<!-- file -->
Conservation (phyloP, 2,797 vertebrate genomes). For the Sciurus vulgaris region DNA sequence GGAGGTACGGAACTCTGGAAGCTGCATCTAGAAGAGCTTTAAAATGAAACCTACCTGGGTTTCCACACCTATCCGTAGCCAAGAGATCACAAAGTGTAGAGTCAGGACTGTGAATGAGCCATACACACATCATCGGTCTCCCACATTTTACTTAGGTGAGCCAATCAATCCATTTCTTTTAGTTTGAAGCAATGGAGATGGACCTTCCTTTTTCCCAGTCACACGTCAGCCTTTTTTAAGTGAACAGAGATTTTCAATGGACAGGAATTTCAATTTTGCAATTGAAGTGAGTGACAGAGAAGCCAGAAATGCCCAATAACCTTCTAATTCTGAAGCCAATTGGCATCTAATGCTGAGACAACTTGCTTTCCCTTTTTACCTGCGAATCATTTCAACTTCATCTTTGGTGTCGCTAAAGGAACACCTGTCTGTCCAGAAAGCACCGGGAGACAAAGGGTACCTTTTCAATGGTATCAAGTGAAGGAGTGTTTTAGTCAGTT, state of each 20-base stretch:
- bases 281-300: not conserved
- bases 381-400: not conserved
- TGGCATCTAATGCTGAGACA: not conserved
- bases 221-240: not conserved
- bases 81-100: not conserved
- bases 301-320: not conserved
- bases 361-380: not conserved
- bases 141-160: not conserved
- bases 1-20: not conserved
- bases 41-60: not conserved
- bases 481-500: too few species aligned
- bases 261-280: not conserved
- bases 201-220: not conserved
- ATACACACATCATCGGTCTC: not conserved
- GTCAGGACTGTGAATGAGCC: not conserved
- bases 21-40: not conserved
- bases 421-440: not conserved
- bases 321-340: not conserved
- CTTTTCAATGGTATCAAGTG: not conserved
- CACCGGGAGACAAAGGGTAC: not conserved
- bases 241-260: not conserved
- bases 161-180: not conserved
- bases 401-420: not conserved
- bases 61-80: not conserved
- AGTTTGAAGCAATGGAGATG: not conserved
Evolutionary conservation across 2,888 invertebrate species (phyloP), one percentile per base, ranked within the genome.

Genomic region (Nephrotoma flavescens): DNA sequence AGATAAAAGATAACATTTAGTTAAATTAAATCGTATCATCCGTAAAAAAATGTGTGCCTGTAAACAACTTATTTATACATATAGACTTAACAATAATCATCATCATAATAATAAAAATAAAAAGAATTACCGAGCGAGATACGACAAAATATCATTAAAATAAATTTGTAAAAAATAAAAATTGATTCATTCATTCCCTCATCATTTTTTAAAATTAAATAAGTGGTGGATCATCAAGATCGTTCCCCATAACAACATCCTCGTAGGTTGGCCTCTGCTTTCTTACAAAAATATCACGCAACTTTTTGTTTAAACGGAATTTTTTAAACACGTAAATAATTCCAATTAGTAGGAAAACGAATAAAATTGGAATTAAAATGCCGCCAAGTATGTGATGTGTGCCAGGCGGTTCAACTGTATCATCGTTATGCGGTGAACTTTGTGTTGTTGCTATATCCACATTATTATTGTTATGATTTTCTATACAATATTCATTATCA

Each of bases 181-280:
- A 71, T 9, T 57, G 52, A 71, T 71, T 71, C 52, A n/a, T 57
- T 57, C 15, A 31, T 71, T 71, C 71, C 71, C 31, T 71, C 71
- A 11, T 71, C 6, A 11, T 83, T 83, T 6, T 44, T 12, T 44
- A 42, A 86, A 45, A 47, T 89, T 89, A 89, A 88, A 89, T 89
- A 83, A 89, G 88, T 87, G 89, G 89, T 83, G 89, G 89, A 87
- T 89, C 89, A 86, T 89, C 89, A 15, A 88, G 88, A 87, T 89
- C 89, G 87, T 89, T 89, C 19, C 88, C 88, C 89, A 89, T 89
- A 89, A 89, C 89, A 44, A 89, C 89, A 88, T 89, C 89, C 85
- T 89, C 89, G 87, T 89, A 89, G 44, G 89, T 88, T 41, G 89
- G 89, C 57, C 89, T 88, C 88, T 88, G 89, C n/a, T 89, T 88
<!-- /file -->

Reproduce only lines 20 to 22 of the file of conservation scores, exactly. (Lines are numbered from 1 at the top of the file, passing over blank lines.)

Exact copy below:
- CTTTTCAATGGTATCAAGTG: not conserved
- CACCGGGAGACAAAGGGTAC: not conserved
- bases 241-260: not conserved